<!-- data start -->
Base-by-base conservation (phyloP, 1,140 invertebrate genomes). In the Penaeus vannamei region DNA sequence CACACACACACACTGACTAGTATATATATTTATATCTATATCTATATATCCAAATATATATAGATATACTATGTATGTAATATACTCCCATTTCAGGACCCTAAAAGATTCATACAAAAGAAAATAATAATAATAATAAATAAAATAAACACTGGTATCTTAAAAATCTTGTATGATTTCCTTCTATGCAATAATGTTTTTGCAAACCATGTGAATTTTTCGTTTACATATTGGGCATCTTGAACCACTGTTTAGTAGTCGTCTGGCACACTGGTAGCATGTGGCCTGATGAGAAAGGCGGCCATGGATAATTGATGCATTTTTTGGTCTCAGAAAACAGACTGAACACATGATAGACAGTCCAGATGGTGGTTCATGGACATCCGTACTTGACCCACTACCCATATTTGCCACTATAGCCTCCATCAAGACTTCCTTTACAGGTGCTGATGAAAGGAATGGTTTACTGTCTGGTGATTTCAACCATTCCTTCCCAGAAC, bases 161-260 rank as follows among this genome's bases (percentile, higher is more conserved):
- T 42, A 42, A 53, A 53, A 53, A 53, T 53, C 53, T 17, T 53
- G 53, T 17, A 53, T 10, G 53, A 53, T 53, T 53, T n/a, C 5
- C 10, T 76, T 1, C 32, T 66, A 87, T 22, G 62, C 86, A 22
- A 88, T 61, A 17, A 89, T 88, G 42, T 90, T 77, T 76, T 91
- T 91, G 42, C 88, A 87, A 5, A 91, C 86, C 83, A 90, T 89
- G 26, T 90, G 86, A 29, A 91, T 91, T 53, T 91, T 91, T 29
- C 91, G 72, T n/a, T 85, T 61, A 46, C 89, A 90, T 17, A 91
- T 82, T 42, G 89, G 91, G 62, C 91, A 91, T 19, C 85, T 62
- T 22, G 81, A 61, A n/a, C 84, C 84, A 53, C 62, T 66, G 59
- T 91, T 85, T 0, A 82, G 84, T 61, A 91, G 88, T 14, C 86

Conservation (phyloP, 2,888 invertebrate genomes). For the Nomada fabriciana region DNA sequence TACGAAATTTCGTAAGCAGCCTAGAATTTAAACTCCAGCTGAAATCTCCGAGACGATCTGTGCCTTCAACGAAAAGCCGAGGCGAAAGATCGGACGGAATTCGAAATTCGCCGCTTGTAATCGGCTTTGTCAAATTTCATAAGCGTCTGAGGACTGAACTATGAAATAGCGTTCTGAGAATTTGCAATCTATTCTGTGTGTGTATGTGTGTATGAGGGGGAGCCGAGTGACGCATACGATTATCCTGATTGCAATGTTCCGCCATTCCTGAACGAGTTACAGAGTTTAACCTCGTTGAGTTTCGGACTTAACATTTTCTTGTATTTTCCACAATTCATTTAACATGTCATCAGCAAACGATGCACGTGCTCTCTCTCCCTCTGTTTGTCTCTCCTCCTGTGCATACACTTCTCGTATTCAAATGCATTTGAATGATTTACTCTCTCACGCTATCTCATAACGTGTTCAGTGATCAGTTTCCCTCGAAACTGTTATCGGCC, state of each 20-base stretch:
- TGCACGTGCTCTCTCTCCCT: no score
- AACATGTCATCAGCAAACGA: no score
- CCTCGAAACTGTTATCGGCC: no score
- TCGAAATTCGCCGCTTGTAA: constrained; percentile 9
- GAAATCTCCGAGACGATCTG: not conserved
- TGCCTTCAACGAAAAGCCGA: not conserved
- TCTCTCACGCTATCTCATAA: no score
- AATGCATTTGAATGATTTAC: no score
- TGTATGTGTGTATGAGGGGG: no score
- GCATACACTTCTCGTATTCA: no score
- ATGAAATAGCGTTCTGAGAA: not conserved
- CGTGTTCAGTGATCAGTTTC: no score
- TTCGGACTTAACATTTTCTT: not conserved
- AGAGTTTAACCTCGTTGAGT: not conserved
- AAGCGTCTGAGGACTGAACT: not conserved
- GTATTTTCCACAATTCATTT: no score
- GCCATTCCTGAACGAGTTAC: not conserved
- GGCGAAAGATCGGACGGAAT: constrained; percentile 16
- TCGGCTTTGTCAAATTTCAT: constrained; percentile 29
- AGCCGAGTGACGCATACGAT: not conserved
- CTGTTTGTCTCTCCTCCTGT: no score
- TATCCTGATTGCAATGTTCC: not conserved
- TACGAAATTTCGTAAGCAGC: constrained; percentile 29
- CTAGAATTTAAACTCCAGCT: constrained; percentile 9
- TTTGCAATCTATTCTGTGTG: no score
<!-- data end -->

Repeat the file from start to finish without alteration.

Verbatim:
Base-by-base conservation (phyloP, 1,140 invertebrate genomes). In the Penaeus vannamei region DNA sequence CACACACACACACTGACTAGTATATATATTTATATCTATATCTATATATCCAAATATATATAGATATACTATGTATGTAATATACTCCCATTTCAGGACCCTAAAAGATTCATACAAAAGAAAATAATAATAATAATAAATAAAATAAACACTGGTATCTTAAAAATCTTGTATGATTTCCTTCTATGCAATAATGTTTTTGCAAACCATGTGAATTTTTCGTTTACATATTGGGCATCTTGAACCACTGTTTAGTAGTCGTCTGGCACACTGGTAGCATGTGGCCTGATGAGAAAGGCGGCCATGGATAATTGATGCATTTTTTGGTCTCAGAAAACAGACTGAACACATGATAGACAGTCCAGATGGTGGTTCATGGACATCCGTACTTGACCCACTACCCATATTTGCCACTATAGCCTCCATCAAGACTTCCTTTACAGGTGCTGATGAAAGGAATGGTTTACTGTCTGGTGATTTCAACCATTCCTTCCCAGAAC, bases 161-260 rank as follows among this genome's bases (percentile, higher is more conserved):
- T 42, A 42, A 53, A 53, A 53, A 53, T 53, C 53, T 17, T 53
- G 53, T 17, A 53, T 10, G 53, A 53, T 53, T 53, T n/a, C 5
- C 10, T 76, T 1, C 32, T 66, A 87, T 22, G 62, C 86, A 22
- A 88, T 61, A 17, A 89, T 88, G 42, T 90, T 77, T 76, T 91
- T 91, G 42, C 88, A 87, A 5, A 91, C 86, C 83, A 90, T 89
- G 26, T 90, G 86, A 29, A 91, T 91, T 53, T 91, T 91, T 29
- C 91, G 72, T n/a, T 85, T 61, A 46, C 89, A 90, T 17, A 91
- T 82, T 42, G 89, G 91, G 62, C 91, A 91, T 19, C 85, T 62
- T 22, G 81, A 61, A n/a, C 84, C 84, A 53, C 62, T 66, G 59
- T 91, T 85, T 0, A 82, G 84, T 61, A 91, G 88, T 14, C 86

Conservation (phyloP, 2,888 invertebrate genomes). For the Nomada fabriciana region DNA sequence TACGAAATTTCGTAAGCAGCCTAGAATTTAAACTCCAGCTGAAATCTCCGAGACGATCTGTGCCTTCAACGAAAAGCCGAGGCGAAAGATCGGACGGAATTCGAAATTCGCCGCTTGTAATCGGCTTTGTCAAATTTCATAAGCGTCTGAGGACTGAACTATGAAATAGCGTTCTGAGAATTTGCAATCTATTCTGTGTGTGTATGTGTGTATGAGGGGGAGCCGAGTGACGCATACGATTATCCTGATTGCAATGTTCCGCCATTCCTGAACGAGTTACAGAGTTTAACCTCGTTGAGTTTCGGACTTAACATTTTCTTGTATTTTCCACAATTCATTTAACATGTCATCAGCAAACGATGCACGTGCTCTCTCTCCCTCTGTTTGTCTCTCCTCCTGTGCATACACTTCTCGTATTCAAATGCATTTGAATGATTTACTCTCTCACGCTATCTCATAACGTGTTCAGTGATCAGTTTCCCTCGAAACTGTTATCGGCC, state of each 20-base stretch:
- TGCACGTGCTCTCTCTCCCT: no score
- AACATGTCATCAGCAAACGA: no score
- CCTCGAAACTGTTATCGGCC: no score
- TCGAAATTCGCCGCTTGTAA: constrained; percentile 9
- GAAATCTCCGAGACGATCTG: not conserved
- TGCCTTCAACGAAAAGCCGA: not conserved
- TCTCTCACGCTATCTCATAA: no score
- AATGCATTTGAATGATTTAC: no score
- TGTATGTGTGTATGAGGGGG: no score
- GCATACACTTCTCGTATTCA: no score
- ATGAAATAGCGTTCTGAGAA: not conserved
- CGTGTTCAGTGATCAGTTTC: no score
- TTCGGACTTAACATTTTCTT: not conserved
- AGAGTTTAACCTCGTTGAGT: not conserved
- AAGCGTCTGAGGACTGAACT: not conserved
- GTATTTTCCACAATTCATTT: no score
- GCCATTCCTGAACGAGTTAC: not conserved
- GGCGAAAGATCGGACGGAAT: constrained; percentile 16
- TCGGCTTTGTCAAATTTCAT: constrained; percentile 29
- AGCCGAGTGACGCATACGAT: not conserved
- CTGTTTGTCTCTCCTCCTGT: no score
- TATCCTGATTGCAATGTTCC: not conserved
- TACGAAATTTCGTAAGCAGC: constrained; percentile 29
- CTAGAATTTAAACTCCAGCT: constrained; percentile 9
- TTTGCAATCTATTCTGTGTG: no score